If you have a close friend or loved one in jail, you probably wouldn’t think twice about helping them out. One way you can do this is by acting as an indemnitor or cosigner for their bail bond.
Depending on state and county regulations, not all bail bonds require a cosigner. In Wake County, for instance, the need for a cosigner only arises if the defendant is unable to provide any collateral or can’t be released on his or her own recognizance, as decided on by the judge. If you agree to be a cosigner, here are some of the responsibilities you must fulfill.
Ensure the Defendant’s Appearance in Court
The primary role of an indemnitor is to guarantee the court that the defendant will appear at every trial session. This means that you should know the court dates and keep tabs on the whereabouts of the defendant.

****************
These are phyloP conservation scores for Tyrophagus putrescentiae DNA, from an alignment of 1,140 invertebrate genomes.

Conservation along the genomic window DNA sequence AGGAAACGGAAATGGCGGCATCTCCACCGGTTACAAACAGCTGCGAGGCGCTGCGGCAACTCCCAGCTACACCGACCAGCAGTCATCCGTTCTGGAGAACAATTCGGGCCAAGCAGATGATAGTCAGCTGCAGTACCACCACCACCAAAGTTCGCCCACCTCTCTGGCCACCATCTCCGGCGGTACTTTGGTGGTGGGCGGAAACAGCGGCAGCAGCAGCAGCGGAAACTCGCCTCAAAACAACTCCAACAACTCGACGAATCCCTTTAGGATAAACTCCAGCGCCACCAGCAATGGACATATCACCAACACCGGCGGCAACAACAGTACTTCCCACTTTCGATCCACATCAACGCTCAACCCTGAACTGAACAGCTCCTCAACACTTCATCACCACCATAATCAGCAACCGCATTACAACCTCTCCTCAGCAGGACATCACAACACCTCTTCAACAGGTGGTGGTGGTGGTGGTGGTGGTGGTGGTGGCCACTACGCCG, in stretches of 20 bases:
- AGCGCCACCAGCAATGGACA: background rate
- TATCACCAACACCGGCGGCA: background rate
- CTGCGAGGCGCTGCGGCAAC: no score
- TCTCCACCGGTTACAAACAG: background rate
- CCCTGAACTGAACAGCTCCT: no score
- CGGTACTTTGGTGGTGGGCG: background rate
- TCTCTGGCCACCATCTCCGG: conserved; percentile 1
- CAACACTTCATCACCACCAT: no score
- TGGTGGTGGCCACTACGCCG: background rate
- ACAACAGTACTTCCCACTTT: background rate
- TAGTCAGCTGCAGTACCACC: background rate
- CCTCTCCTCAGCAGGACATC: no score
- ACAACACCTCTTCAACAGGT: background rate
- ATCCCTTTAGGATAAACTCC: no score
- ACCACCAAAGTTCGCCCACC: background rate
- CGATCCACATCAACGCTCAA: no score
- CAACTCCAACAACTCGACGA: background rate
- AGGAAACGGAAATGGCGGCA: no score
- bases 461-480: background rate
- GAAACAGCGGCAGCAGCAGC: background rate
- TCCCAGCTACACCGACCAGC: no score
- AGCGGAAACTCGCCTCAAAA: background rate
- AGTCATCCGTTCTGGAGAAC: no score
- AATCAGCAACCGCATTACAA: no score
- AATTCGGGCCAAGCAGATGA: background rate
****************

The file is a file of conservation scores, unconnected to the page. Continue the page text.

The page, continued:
If the defendant skips court and runs away, bail bond agents may hire a bounty hunter to find the fugitive. The bounty hunter will have at least six months to return the fugitive to the government. While this happens, you can conduct your own search as well.
Pay the Premium and Additional Cost
If the defendant skips town, the financial obligations of being an indemnitor will only fall on your shoulders when the bounty hunter is unable to get the fugitive back into custody within the given timeframe. Bail bond agents can request an extension, however, if they can prove that there has been progress in tracking the fugitive.
Being a cosigner means that you agree to take full responsibility of the defendant’s actions, including paying off the bail bond premium and additional fees in the event that the defendant runs. Given that bail bond companies are putting up thousands to hundreds of thousands of dollars in spite of the inherent risk, think about cosigning as a way to protect their interests and make sure the defendant does not escape justice.
By agreeing to cosign, you should understand the risk you’re taking. So, be sure to think about this decision very carefully. If the situation gets worse, though, know that most bail bonding companies are willing to help. Furthermore, to avoid paying apprehension fees, it’s best to be transparent and cooperative.